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Laurie Penny: Don’t judge Catholics by the Pope

Despite evidence to the contrary, there are still people doing beautiful things in the name of religion.

Britons, beware. As the nation prepares for the Pope's visit, Catholic dissidents are making trouble in the countryside again.

On 6 August, one priest and two lay worshippers crept up to the perimeter of the Aldermaston nuclear weapons base and cut a hole in the fence, attaching a sign on the new doorway bearing the legend "Open for Disarmament: All Welcome". The three then knelt down inside the base and prayed.

In statement following the protest, the demonstrators, two of whom had previously served prison sentences for anti-nuclear action, said: "We come inspired by the message of Jesus to love our enemies, to be peacemakers and to act non-violently at all times." Parents, lock up your children: the fundamentalists are coming.

In a world where organised religion is very often a cipher for co-ordinated homophobia, misogyny and dogmatic social control, it's good to know that people can still do brave and beautiful things in the name of faith. These are the sorts of Catholics we should be inviting to speak around the country -- not former card-carrying fascists with personal responsibility for covering up institutional child abuse, opposing sexual health initiatives and promoting discrimination against women and homosexuals across the world.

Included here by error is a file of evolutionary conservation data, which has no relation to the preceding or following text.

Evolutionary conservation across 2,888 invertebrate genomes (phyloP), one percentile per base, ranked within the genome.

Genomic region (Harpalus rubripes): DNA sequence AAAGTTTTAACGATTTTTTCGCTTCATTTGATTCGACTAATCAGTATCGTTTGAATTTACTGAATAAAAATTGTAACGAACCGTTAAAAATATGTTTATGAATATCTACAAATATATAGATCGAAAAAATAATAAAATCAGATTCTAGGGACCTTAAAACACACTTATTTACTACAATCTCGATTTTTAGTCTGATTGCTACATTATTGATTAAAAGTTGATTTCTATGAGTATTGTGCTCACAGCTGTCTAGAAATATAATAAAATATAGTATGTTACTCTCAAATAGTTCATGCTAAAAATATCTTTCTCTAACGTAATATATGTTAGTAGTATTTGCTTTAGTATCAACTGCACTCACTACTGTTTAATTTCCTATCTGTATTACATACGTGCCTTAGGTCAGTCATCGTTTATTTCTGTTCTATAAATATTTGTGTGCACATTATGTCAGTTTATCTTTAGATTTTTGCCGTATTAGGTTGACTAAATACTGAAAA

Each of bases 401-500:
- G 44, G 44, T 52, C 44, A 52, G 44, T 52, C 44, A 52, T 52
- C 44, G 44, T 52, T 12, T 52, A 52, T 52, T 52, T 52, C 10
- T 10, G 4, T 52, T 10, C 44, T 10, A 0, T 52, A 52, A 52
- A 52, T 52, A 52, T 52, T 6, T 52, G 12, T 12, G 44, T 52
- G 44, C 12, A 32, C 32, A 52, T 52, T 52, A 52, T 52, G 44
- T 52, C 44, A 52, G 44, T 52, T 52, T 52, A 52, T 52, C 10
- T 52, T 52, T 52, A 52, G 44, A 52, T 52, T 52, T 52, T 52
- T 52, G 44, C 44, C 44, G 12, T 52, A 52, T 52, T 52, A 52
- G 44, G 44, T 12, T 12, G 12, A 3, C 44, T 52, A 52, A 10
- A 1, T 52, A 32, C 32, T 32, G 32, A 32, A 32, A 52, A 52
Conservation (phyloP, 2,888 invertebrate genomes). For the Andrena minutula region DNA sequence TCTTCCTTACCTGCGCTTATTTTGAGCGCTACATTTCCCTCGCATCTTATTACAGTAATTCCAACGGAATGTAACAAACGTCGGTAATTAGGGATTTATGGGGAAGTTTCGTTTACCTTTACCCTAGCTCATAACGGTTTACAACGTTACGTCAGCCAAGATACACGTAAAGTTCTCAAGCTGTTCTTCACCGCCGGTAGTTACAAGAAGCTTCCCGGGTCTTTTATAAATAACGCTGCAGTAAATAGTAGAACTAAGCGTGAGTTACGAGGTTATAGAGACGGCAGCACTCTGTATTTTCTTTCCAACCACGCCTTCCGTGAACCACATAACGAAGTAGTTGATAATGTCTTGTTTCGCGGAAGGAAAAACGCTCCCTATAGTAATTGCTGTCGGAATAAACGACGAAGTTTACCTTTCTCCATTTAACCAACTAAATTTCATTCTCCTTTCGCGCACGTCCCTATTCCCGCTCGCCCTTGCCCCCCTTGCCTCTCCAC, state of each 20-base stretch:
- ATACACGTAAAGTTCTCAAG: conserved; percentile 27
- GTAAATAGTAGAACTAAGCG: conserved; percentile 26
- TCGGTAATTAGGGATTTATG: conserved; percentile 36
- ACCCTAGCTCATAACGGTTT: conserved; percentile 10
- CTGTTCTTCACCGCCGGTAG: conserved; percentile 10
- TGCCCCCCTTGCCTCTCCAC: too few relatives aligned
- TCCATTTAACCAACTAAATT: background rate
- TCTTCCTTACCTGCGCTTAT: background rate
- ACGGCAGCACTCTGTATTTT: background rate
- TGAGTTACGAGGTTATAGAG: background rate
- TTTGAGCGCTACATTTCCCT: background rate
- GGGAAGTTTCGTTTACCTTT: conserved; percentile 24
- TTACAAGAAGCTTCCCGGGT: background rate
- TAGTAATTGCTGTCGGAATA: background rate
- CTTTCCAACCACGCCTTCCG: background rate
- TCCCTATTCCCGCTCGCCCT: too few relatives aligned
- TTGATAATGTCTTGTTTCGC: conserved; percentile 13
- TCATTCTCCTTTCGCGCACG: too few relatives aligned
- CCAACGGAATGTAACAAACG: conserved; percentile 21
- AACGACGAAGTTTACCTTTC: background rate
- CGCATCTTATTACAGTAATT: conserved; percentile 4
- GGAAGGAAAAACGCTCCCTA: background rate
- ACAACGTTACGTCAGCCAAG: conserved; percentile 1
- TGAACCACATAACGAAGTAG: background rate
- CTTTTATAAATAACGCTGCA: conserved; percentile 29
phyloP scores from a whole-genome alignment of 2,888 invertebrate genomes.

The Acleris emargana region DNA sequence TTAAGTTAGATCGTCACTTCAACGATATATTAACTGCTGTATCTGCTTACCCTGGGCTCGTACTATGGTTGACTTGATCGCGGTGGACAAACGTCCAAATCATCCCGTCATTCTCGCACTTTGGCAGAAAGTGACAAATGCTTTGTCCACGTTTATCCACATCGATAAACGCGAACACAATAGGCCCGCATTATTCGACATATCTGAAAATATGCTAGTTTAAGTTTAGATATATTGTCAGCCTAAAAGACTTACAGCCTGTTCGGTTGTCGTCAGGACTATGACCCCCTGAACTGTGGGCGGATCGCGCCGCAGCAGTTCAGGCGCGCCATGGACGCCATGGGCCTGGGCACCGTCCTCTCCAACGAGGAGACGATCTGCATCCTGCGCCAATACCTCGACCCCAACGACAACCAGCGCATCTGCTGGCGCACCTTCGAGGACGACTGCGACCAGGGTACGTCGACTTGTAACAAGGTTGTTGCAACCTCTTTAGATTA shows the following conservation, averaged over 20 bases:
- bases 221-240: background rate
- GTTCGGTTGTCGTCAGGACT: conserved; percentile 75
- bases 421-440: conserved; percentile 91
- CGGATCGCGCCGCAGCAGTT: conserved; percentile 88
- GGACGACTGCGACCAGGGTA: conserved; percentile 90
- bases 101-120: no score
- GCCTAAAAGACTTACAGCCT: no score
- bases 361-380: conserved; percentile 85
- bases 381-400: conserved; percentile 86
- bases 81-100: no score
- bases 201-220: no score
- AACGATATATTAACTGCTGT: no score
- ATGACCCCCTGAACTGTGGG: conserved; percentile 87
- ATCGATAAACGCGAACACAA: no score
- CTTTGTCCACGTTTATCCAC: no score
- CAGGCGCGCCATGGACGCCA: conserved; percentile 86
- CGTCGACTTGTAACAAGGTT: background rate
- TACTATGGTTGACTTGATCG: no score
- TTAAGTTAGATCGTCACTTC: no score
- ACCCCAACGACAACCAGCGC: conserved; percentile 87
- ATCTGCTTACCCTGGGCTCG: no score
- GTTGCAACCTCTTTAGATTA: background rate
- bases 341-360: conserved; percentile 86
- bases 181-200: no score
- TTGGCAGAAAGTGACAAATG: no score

This story gave me pause for thought, as I'm working on a longer article about anti-Catholicism and why the snowballing Protest The Pope movement has little to do with the Catholic faith itself, but everything to do with the barbaric, anti-humanist dogma peddled by members of the Catholic hierarchy.

Of course, like any arbitrary belief system, the faith can also be bloody silly. As a heathen unbeliever from a lapsed Maltese Catholic family, I am still mystified why some of my relatives regularly attend mass hallucination parties where everyone pretends that bits of wafer blessed by a celibate in a robe are magically transformed on the tongue into gruesome chunks of dead prophet.

On the other hand, I've got secular friends who believe that the Horrors are a good band, or that the Liberal Democrats are a party of the left. Judge not, lest ye be judged.

Laurie Penny is a contributing editor to the New Statesman. She is the author of five books, most recently Unspeakable Things.

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A swimming pool and a bleeding toe put my medical competency in doubt

Doctors are used to contending with Google. Sometimes the search engine wins. 

The brutal heatwave affecting southern Europe this summer has become known among locals as “Lucifer”. Having just returned from Italy, I fully understand the nickname. An early excursion caused the beginnings of sunstroke, so we abandoned plans to explore the cultural heritage of the Amalfi region and strayed no further than five metres from the hotel pool for the rest of the week.

The children were delighted, particularly my 12-year-old stepdaughter, Gracie, who proceeded to spend hours at a time playing in the water. Towelling herself after one long session, she noticed something odd.

“What’s happened there?” she asked, holding her foot aloft in front of my face.